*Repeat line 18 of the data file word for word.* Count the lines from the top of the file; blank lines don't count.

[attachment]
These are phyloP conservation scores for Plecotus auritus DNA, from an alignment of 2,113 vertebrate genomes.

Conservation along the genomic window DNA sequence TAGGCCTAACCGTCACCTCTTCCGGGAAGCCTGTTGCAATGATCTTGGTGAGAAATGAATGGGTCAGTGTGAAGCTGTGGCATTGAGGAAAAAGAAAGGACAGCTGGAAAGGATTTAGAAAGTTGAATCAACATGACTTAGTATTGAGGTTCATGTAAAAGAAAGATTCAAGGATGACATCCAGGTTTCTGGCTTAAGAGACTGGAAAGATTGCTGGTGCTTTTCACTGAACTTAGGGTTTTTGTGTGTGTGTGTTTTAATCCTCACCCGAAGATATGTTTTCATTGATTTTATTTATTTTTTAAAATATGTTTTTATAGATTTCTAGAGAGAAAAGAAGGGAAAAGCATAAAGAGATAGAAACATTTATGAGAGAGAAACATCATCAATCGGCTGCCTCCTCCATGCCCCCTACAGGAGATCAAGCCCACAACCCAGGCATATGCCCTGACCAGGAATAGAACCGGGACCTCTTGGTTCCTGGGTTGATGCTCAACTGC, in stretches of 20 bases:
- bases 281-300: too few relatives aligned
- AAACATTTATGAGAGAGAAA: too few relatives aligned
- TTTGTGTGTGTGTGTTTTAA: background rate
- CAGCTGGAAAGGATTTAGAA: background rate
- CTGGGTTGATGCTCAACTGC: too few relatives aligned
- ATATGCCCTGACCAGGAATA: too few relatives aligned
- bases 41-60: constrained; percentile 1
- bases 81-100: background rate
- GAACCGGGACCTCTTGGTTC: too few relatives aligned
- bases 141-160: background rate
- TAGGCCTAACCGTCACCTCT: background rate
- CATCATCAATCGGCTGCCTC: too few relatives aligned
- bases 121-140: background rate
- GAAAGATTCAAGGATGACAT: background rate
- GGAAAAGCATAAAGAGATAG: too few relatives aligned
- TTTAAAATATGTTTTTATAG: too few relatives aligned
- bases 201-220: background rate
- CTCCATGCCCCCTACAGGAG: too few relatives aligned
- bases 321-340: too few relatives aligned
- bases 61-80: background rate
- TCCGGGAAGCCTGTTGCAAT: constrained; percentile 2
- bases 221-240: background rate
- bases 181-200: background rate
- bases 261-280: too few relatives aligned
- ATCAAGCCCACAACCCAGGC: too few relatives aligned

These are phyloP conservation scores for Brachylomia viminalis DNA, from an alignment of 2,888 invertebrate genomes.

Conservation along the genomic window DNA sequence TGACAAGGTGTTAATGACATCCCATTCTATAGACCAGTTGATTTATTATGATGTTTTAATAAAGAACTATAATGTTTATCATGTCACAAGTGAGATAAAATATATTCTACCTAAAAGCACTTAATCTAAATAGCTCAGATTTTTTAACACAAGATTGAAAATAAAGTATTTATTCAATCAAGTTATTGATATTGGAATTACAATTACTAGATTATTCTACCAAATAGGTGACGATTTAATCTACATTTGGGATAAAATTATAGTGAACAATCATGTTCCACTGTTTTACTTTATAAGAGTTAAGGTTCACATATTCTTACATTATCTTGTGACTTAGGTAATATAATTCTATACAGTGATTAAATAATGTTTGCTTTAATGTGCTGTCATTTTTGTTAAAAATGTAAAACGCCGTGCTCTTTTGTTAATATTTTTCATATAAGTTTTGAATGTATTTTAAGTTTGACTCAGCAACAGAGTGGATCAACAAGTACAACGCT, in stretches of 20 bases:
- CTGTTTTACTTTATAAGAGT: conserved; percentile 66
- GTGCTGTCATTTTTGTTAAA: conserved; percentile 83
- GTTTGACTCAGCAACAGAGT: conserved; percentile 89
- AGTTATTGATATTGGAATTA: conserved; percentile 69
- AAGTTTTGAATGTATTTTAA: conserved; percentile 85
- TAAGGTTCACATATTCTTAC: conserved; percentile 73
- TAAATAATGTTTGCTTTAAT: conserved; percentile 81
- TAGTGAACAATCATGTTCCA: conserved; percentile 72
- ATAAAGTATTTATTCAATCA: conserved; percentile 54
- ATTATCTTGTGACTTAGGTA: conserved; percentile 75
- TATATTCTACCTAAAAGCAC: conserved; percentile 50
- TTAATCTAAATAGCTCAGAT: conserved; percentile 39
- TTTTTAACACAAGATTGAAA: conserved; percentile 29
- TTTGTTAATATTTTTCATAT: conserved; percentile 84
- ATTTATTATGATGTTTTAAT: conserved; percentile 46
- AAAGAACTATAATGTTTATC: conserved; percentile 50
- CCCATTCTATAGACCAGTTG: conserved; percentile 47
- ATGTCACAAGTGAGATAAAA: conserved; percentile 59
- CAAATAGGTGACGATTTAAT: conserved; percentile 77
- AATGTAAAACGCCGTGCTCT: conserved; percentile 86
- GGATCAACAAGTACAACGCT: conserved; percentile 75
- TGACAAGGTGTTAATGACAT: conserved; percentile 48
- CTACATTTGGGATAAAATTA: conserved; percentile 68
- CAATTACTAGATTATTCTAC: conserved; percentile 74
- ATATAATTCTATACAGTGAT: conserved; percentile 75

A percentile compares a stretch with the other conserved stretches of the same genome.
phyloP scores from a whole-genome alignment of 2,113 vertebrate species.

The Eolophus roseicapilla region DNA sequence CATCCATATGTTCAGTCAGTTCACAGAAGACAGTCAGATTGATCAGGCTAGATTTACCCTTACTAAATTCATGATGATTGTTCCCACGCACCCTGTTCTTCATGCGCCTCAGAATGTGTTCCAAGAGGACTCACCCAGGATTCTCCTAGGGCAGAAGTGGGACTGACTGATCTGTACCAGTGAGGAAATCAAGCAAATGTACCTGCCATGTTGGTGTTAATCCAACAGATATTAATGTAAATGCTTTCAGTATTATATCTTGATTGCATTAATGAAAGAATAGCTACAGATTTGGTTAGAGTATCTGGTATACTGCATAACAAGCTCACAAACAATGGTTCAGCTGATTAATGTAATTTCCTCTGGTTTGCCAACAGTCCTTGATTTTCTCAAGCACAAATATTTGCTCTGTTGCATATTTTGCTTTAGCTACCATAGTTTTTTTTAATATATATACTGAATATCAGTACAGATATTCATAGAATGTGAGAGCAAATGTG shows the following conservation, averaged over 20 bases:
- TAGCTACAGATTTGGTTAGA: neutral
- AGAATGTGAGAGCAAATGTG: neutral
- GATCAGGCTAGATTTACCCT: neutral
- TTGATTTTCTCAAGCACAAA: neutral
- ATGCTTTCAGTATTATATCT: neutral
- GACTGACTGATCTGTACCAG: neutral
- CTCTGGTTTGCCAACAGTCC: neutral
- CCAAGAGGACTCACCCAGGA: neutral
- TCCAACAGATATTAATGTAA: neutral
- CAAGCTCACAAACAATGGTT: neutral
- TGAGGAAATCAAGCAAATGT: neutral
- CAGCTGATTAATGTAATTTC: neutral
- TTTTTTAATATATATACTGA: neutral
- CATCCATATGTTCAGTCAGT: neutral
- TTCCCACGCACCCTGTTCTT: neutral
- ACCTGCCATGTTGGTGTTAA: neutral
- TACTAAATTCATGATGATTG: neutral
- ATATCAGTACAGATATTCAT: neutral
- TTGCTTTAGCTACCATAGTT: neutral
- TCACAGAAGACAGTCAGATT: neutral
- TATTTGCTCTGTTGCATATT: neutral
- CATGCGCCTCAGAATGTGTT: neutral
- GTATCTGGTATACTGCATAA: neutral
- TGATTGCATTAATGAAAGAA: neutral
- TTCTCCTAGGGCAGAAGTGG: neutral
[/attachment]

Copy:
- TTTAAAATATGTTTTTATAG: too few relatives aligned